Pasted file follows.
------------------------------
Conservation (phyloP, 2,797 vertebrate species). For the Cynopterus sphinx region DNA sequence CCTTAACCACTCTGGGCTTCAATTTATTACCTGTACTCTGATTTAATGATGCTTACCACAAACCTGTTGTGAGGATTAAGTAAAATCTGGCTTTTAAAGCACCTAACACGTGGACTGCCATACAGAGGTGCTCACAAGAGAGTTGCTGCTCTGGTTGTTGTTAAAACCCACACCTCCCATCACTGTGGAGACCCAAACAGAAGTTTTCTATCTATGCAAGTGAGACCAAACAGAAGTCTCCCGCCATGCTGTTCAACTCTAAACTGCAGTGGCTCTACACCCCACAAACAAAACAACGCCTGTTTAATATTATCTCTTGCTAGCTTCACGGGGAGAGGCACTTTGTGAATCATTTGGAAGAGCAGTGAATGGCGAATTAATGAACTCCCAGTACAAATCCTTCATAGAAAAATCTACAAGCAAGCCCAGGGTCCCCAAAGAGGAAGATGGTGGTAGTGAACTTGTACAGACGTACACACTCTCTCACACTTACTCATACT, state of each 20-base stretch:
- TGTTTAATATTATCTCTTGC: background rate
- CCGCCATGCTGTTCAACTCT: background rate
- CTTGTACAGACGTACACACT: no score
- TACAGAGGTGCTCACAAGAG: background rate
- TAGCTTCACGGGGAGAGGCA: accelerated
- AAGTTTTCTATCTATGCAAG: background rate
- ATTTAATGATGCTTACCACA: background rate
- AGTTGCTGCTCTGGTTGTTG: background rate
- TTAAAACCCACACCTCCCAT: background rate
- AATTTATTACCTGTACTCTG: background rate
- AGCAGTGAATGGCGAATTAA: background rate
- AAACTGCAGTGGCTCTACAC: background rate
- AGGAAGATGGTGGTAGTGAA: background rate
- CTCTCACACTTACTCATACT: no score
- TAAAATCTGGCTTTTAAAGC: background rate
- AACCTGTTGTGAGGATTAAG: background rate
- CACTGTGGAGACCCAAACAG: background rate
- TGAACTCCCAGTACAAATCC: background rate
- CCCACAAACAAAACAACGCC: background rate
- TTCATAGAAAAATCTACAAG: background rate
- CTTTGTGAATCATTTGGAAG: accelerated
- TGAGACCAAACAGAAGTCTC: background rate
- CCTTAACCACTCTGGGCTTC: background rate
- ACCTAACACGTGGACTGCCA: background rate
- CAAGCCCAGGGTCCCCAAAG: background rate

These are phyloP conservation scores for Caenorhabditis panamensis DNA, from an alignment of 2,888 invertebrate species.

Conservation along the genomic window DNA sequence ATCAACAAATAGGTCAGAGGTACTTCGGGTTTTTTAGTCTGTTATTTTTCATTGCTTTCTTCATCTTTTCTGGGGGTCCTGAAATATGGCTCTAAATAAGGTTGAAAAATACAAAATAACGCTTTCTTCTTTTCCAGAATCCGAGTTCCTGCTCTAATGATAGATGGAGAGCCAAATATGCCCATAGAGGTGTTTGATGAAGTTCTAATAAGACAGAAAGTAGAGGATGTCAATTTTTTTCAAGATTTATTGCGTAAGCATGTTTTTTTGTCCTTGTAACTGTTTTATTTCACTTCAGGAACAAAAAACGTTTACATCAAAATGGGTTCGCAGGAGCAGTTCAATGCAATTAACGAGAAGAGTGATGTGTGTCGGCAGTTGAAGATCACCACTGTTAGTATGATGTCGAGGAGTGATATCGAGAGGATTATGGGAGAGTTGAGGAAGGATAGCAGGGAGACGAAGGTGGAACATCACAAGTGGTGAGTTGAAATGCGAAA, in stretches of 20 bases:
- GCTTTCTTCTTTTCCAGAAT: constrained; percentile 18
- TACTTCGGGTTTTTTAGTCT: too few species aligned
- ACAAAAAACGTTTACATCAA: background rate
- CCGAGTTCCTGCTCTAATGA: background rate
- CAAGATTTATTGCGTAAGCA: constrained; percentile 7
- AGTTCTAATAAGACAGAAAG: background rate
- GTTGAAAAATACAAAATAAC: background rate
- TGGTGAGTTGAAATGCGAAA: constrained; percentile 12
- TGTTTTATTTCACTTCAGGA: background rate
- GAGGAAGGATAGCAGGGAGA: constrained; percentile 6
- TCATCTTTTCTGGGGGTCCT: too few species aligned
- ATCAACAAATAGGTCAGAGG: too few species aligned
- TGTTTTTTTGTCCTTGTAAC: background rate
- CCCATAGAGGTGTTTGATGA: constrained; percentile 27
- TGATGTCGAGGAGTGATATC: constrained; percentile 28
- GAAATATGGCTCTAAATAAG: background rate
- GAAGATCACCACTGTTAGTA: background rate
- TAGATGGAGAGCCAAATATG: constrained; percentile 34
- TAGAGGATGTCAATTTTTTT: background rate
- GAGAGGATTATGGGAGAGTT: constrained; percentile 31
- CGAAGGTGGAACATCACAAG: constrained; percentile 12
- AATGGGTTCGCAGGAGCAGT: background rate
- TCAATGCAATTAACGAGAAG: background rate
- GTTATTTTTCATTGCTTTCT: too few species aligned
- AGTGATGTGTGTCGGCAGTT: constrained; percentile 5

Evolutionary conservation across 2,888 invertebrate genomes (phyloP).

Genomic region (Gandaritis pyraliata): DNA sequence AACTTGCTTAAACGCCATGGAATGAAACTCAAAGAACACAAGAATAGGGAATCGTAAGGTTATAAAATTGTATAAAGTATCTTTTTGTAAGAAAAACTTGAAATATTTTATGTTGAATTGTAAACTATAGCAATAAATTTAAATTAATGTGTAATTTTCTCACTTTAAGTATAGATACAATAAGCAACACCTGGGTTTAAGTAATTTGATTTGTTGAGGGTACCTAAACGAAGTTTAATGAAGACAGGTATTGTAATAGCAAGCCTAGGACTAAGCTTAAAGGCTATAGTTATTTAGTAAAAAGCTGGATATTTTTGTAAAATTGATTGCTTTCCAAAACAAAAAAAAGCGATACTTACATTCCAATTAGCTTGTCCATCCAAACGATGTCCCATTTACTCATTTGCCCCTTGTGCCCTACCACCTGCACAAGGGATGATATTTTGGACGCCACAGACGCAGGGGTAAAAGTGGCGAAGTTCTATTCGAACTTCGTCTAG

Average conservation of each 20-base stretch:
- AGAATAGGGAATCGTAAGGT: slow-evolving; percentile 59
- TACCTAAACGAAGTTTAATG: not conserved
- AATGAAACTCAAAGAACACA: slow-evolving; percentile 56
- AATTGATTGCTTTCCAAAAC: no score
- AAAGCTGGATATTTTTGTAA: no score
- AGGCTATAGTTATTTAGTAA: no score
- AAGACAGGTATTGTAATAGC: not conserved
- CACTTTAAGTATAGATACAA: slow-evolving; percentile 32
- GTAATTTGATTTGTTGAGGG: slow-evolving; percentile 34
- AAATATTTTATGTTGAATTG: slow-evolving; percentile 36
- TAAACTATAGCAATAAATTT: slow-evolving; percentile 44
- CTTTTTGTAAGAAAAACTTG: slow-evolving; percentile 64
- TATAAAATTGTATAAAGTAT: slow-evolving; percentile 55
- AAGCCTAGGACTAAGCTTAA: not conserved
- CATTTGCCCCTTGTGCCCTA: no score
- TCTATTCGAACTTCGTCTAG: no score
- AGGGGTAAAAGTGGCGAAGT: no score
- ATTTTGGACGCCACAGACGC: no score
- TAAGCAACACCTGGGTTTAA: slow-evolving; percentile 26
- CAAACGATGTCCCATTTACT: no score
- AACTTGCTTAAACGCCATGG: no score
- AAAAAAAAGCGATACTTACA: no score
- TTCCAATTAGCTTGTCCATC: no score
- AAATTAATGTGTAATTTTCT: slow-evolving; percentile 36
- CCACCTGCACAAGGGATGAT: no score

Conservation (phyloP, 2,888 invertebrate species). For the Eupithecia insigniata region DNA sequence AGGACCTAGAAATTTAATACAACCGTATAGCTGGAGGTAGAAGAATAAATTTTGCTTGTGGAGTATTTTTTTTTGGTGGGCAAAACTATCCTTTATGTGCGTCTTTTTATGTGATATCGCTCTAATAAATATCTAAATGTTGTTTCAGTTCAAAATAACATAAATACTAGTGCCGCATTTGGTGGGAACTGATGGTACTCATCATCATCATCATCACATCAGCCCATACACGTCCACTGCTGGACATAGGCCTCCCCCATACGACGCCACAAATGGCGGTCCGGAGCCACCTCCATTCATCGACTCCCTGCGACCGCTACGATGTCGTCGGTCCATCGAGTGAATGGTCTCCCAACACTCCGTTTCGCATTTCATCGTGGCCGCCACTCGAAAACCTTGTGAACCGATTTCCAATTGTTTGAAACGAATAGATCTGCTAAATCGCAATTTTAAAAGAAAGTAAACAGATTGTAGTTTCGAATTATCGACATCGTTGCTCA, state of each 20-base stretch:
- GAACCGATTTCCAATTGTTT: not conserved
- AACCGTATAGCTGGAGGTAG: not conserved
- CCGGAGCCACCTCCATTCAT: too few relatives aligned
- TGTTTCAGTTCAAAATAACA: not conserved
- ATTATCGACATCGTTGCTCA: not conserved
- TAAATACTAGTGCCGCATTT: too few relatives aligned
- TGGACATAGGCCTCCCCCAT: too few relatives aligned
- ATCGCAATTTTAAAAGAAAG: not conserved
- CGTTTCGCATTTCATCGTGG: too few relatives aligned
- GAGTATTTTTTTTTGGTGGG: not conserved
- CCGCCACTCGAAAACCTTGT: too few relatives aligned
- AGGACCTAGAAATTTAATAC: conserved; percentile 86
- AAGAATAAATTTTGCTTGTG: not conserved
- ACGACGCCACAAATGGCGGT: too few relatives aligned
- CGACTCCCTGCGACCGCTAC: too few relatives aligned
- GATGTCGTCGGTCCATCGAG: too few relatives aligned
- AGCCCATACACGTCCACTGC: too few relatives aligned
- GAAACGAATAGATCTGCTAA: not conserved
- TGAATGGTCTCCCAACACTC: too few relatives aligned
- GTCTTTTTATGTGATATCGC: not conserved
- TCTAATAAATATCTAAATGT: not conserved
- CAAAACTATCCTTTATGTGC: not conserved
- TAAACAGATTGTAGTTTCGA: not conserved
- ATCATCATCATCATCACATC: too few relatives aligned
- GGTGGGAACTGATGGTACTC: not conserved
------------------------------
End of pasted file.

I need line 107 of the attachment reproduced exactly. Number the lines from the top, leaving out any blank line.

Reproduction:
- GGTGGGAACTGATGGTACTC: not conserved